Friday, May 31, 2019

Ghana

One of Belladonna's friends at college is from Ghana.

I had a chance to talk to her recently, much to Belladonna's annoyance. Bella is not a political animal and discussions about land ownership patterns and legacies of various colonial powers puts her to sleep.

It was a wide ranging discussion.

"J" seemed to believe that there were vast tracts of vacant land in Ghana waiting to be claimed. I suspect that she is a city person and automatically believes that land that is not actively under the plow does not belong to anybody.

We talked about tropical agriculture. She is of the belief that temperate agricultural practices have little to offer compared to traditional, tropical methods. Since the primary tropical method is slash-and-burn with a ten year fallow followed by one good harvest and one mediocre harvest, the method is limited.

And those wide open spaces? The southern third of the country has a population density of 400-to-600 people per square mile, about on par with Maryland or Connecticut. Hardly unsettled.

Her professors told her that third world countries are poverty stricken due to lack of infrastructure. Like all generalization there is a degree of truth to the statement. Most roads and rail lines exist to carry resources from the interior to the port.

"J" shared an example one of her profs gave as "Proof". A village might have a crop failure due to flooding while another a mile away had a bumper crop due to the excellent rains. The village that flooded will starve out because there is no infrastructure to move the food from the village where food is abundant.

I got the sense that "infrastructure", from the prof's perspective meant taxes, officials and forced redistribution.

I asked about markets "Do they count as infrastructure?"

The professor never got around to discussing the role of free markets in moving goods from where they are abundant and cheap to where they are scarce and dear.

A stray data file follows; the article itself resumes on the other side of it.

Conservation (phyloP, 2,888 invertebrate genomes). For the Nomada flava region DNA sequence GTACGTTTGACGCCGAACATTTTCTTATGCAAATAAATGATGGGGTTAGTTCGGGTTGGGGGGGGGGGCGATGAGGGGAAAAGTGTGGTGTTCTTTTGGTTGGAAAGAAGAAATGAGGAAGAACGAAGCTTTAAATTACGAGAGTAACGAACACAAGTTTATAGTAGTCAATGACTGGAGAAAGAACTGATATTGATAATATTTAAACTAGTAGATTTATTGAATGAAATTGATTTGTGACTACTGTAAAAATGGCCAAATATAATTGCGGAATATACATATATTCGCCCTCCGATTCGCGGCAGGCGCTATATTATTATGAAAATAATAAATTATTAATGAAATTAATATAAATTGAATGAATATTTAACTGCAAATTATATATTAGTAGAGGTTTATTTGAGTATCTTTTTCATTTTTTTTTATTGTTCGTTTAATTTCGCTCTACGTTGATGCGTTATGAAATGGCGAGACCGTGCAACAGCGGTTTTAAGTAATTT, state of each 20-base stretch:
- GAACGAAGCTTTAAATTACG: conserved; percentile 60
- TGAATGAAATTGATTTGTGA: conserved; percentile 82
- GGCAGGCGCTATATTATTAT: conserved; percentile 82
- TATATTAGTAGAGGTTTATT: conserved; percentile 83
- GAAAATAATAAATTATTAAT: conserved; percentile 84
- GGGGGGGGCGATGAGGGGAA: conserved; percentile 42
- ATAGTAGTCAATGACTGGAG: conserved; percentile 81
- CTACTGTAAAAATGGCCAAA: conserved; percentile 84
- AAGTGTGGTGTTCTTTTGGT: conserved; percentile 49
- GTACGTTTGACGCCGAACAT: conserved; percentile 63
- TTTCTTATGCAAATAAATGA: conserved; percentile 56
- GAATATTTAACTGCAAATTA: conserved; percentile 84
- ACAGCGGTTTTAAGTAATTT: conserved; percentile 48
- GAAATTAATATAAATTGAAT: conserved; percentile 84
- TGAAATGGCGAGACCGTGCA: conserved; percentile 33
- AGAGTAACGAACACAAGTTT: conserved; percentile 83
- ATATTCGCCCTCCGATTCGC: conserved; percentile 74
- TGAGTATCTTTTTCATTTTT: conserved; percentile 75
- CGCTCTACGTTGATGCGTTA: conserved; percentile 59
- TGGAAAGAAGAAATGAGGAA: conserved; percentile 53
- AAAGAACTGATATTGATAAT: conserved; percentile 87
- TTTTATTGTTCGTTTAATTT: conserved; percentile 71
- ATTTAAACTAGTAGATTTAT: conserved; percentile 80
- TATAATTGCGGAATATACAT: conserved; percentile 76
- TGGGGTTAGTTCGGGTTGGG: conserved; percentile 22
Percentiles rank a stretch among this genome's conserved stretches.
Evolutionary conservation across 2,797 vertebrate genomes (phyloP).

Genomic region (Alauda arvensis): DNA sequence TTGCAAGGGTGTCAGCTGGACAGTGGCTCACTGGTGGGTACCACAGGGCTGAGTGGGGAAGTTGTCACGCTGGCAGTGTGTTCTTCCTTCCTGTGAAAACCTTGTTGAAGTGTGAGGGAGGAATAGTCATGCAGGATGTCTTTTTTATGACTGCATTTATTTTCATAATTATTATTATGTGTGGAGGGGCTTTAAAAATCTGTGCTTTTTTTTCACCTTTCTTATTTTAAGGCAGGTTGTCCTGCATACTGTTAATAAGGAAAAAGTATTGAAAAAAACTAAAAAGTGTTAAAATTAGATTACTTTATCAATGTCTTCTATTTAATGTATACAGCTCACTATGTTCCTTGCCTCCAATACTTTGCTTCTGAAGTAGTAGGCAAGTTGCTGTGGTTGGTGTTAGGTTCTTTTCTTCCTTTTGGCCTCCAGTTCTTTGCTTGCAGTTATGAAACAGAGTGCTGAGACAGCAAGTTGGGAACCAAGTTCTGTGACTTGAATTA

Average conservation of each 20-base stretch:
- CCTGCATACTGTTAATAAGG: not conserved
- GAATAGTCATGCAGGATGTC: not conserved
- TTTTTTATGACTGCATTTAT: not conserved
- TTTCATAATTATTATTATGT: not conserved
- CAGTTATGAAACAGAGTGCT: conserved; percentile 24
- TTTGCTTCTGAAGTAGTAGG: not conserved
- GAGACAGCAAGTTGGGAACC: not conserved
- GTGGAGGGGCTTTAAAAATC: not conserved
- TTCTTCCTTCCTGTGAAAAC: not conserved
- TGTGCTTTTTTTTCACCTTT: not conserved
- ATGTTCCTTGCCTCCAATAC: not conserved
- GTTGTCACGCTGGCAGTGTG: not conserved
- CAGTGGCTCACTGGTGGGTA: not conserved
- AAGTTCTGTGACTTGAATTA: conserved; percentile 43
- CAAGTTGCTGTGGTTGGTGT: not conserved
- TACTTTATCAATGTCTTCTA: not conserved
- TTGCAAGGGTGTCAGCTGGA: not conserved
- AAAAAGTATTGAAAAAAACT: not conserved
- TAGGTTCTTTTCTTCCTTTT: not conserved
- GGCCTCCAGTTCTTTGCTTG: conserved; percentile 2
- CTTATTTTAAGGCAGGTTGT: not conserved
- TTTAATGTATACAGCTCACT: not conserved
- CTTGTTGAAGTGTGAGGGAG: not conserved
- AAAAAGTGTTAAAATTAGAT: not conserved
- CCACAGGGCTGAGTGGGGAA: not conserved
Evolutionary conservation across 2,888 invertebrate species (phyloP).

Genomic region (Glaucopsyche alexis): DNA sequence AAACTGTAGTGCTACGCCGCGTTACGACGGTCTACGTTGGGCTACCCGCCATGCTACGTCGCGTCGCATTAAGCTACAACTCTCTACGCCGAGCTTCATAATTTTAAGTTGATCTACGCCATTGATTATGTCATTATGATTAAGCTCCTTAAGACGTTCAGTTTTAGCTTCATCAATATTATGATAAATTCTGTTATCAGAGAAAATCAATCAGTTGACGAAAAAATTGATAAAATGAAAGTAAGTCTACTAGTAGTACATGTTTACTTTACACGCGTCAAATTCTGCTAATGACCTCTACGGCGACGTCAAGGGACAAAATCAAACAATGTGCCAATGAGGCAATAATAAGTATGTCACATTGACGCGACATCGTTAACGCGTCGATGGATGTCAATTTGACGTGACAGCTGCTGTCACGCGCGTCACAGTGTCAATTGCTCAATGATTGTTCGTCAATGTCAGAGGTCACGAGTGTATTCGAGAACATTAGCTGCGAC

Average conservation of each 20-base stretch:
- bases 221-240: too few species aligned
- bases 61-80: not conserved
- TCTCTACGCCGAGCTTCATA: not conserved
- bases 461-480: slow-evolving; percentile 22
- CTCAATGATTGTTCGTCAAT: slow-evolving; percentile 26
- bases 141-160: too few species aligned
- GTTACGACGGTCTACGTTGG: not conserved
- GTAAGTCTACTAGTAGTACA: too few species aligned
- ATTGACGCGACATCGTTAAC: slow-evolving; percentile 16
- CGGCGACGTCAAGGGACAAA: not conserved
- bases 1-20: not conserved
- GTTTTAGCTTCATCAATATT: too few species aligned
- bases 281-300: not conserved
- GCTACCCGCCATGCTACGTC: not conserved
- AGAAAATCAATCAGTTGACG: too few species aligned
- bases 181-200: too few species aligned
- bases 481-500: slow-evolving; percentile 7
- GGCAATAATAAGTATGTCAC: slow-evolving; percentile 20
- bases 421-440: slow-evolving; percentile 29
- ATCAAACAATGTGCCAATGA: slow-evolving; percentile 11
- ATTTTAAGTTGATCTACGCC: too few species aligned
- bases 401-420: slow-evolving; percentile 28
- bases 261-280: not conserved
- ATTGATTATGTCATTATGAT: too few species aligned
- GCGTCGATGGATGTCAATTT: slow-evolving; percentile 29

Mrs ERJ wanted to talk about the brain-drain. Many smart people from third world countries go overseas to get an education and then do not return to their home countries.

"J" was adamant that nearly all of her peers want to return but that there are no jobs.

That is when I twisted the knife. I said "It seems like many of the jobs are make-work jobs in government. The people in power create sinecures to employ their sons and nephews. Those make-work jobs raise taxes and create more administrative burdens for job formation and are a tremendous economy killers."

"J" agreed that if you were not a member of the area's dominant tribe or related to the people in the power structure you were basically screwed.

2 comments:

  1. Hmmm...just from that short description, it would seem that "J" is sorely lacking in the fundamental education area. And my impression of "higher education" these days is that it's not real strong on teaching kids anything that develops critical thinking skills.

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    1. Compared to most nineteen-year-olds she was an absolute delight to talk with.

      If you figure that the first fifteen years of life lack scope for large horizons, then comparing a twenty-year-old to a sixty-year-old is to compare five years of drinking from a fire hose with forty-five years of the same.

      One disconnect I saw was that she thought selling smart phones and apps would make a pile of money back in Ghana while my perceptions is that lower, more fundamental technologies would make a much bigger difference.

      Critical thinking skills: Bad judgement leads to questionable decisions. Questionable decisions lead to unfortunate outcomes. Unfortunate outcomes leads to wisdom. Wisdom leads to better judgement.

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